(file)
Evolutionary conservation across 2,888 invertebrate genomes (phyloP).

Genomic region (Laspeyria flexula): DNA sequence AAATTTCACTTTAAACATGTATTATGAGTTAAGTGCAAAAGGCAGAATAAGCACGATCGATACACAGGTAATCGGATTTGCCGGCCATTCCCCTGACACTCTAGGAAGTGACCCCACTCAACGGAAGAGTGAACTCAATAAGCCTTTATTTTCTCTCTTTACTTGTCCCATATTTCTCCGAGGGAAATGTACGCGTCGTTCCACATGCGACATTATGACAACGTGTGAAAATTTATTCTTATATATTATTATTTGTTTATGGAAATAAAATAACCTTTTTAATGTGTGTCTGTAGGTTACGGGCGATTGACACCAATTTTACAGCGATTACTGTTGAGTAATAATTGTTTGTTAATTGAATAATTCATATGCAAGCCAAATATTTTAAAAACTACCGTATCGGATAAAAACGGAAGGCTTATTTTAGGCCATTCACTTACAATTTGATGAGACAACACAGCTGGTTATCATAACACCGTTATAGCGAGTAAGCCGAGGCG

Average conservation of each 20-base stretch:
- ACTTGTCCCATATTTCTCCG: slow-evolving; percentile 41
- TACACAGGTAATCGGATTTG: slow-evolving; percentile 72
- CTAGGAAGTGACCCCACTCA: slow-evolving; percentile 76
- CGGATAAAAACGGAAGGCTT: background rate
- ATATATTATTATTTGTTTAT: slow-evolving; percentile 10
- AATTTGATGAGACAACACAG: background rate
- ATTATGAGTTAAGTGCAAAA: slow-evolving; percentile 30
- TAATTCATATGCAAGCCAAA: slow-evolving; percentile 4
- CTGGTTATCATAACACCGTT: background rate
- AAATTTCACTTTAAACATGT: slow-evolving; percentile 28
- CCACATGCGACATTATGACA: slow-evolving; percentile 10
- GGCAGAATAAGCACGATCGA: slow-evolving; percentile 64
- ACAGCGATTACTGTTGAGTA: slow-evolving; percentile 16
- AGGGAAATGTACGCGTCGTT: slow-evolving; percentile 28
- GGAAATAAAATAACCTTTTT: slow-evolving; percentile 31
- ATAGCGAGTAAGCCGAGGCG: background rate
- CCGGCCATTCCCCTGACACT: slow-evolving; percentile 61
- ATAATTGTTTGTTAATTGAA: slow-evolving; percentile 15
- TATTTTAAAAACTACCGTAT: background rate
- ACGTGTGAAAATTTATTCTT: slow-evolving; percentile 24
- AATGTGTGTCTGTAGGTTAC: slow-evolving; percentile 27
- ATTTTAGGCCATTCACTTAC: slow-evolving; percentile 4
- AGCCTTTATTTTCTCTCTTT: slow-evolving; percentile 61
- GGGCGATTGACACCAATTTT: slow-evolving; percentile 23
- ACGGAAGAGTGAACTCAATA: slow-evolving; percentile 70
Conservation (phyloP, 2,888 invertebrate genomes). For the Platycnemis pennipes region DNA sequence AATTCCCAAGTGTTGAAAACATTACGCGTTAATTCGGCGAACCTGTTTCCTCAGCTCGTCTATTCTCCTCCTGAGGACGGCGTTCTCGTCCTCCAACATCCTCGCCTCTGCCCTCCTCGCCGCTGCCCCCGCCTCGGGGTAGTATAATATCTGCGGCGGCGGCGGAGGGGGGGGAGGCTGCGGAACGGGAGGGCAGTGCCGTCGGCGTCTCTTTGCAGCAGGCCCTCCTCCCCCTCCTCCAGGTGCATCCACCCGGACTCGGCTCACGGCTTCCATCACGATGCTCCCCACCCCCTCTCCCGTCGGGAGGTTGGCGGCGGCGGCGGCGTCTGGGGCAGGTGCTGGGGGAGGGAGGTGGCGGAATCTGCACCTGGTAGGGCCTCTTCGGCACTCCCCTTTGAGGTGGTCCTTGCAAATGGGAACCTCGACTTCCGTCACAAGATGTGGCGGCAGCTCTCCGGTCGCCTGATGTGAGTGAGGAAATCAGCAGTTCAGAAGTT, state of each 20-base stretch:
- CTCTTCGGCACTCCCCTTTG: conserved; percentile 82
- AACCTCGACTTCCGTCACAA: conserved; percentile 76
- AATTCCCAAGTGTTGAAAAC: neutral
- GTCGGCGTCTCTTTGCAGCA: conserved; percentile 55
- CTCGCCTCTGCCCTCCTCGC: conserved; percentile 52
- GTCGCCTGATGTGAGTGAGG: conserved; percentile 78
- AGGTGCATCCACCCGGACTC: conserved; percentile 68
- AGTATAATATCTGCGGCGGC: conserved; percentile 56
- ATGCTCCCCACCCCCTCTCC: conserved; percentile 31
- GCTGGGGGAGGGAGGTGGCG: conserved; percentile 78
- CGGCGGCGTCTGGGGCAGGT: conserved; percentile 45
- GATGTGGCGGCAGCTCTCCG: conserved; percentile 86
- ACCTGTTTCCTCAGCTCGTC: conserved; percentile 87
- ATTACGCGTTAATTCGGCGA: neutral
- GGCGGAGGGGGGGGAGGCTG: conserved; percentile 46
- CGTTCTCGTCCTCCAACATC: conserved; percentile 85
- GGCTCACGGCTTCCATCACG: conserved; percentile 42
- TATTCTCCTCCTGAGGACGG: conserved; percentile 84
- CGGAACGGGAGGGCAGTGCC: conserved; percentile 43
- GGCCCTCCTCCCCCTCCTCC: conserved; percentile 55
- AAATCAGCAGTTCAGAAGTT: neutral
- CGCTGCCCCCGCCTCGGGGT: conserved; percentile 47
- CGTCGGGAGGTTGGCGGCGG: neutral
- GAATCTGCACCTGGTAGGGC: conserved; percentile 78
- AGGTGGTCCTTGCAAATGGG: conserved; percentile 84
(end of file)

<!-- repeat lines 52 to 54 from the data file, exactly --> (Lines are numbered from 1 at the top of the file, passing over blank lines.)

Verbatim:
- CGTCGGGAGGTTGGCGGCGG: neutral
- GAATCTGCACCTGGTAGGGC: conserved; percentile 78
- AGGTGGTCCTTGCAAATGGG: conserved; percentile 84